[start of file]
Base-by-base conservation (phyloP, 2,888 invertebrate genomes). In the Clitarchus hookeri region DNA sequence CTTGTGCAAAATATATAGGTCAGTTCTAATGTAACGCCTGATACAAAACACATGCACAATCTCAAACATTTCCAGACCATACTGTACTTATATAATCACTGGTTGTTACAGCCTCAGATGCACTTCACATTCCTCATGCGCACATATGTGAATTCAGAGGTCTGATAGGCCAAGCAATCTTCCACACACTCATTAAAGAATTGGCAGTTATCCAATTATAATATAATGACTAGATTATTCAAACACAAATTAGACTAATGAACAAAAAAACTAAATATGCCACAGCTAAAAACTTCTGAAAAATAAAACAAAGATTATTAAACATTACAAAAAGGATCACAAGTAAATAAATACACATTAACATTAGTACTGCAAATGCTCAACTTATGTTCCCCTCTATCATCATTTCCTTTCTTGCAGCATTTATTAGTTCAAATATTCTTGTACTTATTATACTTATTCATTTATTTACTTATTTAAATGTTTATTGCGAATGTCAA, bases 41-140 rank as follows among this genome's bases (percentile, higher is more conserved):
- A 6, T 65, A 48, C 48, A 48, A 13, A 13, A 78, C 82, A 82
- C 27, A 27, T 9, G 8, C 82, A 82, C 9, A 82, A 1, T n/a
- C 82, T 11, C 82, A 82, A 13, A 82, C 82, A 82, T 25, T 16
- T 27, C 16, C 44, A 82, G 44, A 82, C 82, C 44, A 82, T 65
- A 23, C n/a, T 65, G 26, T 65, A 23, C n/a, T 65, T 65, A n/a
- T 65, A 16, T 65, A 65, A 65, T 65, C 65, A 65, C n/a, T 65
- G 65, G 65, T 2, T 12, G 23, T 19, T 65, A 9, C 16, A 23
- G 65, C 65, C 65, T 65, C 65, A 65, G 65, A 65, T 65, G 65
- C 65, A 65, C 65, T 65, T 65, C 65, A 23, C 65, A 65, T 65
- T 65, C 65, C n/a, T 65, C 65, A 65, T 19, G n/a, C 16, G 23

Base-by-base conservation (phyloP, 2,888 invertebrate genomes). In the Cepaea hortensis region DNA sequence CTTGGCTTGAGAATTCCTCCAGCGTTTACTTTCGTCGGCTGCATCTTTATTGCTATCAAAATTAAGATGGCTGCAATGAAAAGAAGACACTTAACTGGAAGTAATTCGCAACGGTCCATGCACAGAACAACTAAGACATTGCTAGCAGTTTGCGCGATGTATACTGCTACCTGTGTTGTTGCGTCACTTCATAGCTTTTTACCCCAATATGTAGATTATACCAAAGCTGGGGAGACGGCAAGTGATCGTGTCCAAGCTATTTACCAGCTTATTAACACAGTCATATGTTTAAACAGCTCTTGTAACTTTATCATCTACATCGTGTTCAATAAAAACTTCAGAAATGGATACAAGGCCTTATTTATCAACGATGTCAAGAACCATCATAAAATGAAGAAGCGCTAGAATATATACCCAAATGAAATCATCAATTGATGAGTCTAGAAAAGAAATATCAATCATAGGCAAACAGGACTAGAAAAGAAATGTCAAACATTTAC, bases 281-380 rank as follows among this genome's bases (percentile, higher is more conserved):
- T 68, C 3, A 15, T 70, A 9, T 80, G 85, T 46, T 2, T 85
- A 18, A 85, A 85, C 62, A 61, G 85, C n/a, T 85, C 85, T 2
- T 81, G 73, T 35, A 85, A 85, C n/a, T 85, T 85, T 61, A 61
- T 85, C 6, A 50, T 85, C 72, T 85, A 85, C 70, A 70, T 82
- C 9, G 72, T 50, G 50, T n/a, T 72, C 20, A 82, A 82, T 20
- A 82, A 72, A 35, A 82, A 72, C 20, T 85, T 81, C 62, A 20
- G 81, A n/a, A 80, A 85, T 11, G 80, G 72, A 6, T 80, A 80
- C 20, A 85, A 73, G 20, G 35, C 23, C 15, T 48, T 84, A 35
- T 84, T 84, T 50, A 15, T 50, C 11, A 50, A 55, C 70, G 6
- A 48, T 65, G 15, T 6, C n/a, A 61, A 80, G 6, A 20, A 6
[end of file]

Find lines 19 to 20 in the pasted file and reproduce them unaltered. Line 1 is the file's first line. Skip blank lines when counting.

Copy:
- G 81, A n/a, A 80, A 85, T 11, G 80, G 72, A 6, T 80, A 80
- C 20, A 85, A 73, G 20, G 35, C 23, C 15, T 48, T 84, A 35